Coagulation flocculation is a physical-chemical water treatment process.
The process combines the chemical action of coagulants to neutralize particle charges with the mechanical stirring provided by flocculation.
Suspended solids removal
Suspended solids are particles that are often too fine to settle. They are small in diameter and therefore difficult to remove. Clay and colloidal particles are perfect examples of suspended matter. This is because they are tiny, negatively charged particles. It also prevents the clay particles from touching each other and thus from sticking together.
Therefore, it is essential to neutralize the clay’s charge. This is what coagulation offers by adding chemical agents of opposite charge. This will help neutralize the clay particles’ charge and repulsive power. As a result, the clays will be able to stick together.
To ensure that all these suspended solids converge, we add a flocculation process that mixes the water, bringing all the particles together to form flocs.
Phosphorus removal from wastewater can be achieved either by :
- chemical removal
- advanced biological treatment
- a combination of both
The addition of calcium, iron and aluminum salts will chemically precipitate phosphorus. Afterwards, it can be easily separated from the treated water by settling. Biological phosphorus elimination depends on the absorption of excess phosphorus.
This absorption capacity depends on the normal metabolic needs of bacteria, and is proposed as an alternative to chemical treatment. However, it requires a laboratory test phase to determine the parameters to be used for treatment.
Advantages and disadvantages
The physico-chemical water treatment technique has both advantages and disadvantages.
- It reduces the time required to settle suspended solids;
- Very effective in removing fine particles that are much more difficult to remove with other methods;
- Supports the elimination of many protozoa, bacteria and viruses;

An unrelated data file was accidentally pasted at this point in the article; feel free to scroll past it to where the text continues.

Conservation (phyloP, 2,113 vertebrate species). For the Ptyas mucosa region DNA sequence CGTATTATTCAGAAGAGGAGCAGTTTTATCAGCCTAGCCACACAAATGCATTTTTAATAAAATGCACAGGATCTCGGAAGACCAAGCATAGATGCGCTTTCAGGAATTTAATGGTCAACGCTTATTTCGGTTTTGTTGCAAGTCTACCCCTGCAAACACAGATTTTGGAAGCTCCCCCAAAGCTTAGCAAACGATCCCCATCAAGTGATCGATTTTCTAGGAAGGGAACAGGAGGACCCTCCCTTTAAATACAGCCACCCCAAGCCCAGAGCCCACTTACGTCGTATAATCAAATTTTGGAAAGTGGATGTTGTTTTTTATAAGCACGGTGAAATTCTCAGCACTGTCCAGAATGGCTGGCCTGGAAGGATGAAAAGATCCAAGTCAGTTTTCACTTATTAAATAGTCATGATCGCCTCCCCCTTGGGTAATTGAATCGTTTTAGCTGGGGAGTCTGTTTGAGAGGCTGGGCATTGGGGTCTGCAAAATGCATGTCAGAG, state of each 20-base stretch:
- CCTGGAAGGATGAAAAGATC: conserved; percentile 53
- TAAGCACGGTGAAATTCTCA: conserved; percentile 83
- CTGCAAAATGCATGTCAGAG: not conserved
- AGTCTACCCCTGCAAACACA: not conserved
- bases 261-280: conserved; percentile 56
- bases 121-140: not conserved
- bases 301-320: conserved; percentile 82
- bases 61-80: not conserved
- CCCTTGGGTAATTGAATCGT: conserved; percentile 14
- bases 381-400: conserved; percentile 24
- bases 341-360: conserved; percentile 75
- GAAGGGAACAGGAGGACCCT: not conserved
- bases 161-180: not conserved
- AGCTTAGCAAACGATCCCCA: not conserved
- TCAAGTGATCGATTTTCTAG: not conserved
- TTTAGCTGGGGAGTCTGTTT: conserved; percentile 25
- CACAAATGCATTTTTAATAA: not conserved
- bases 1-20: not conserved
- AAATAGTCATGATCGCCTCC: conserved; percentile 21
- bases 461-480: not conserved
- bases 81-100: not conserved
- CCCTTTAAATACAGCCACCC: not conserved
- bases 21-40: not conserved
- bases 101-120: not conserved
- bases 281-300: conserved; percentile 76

- Suitable for large and medium-sized plants;
- Provides a perfect solution to turbidity and color problems.
- This is an expensive method that requires an experimental phase;
- Requires precise dosage of coagulants;
- Requires a certain level of control;
- Coagulants require precise dosage equipment;
- Not suitable for small installations ;
Although effective, this process only partially eliminates natural organic matter (2/3 on average). Therefore, support from additional processes, such as oxidation or even filtration, is required. This guarantees complete treatment of raw or waste water.
Designing a coagulation-flocculation reactor
The purpose of such a test is quite simple.
It allows you to select the type of coagulant and the dose required to remove the charged particles present in the raw water.
This type of experiment simulates the interaction of a coagulant or flocculant with the characteristics of a medium.
PH also influences the quality of your coagulation. This depends on the nature of your coagulant, but also on the impurities present in your mixture. To ensure effective coagulation, it’s important to estimate not only the coagulant requirement, but also the optimum PH value.
For natural organic matter of humic and allogenic origin, an acid PH will prove more effective. For algal cells, a PH close to neutral with an acidic tendency is the most effective.
When it comes to inorganic particles, it’s best to stick to neutral PH values. When coagulating impurity mixtures, the mutual interaction between these impurities can have an impact not only on the dose of coagulant, but also on the optimum pH ranges.
As is often the case with chemical reactions, temperature will have an impact on floc formation. Thanks to jar tests, we were able to determine the effects of temperature on the :
- floc reformations.
A study was carried out on several coagulants at temperatures ranging from 6 to 29°C. The results for each coagulant confirmed that floc formation was slower at low temperatures. By increasing the floc shear rate, it was found that the flocs never reformed to their original size. At higher temperatures, floc reformation was found to be slower and floc size smaller.
After increased shearing, recovery is greater at lower temperatures. This implies that floc rupture is more reversible at lower temperatures.
Basically, salinity seems to have a positive impact on the flocculation process, the intensity of which depends on the substances to be flocculated and the flocculating agents. Iron is an example of a material that flocculates best in a saline solution. TSS tends to flocculate better in the presence of salt.
However, you must be careful to choose an installation that is resistant to the corrosive power of salt.
1h2o3 physico-chemical water treatment tanks
1h2o3 flocculation coagulation tanks are available in 3 standardized sizes, with volumes ranging from 4 to 12 m3. The internal volume allocation is adjustable, as is the speed of rotation for neutralization, coagulation or flocculation.
Thanks to their height, their footprint is reduced.
For an outdoor use, the tanks are covered and treated against UV rays to protect them from the sun and bad weather.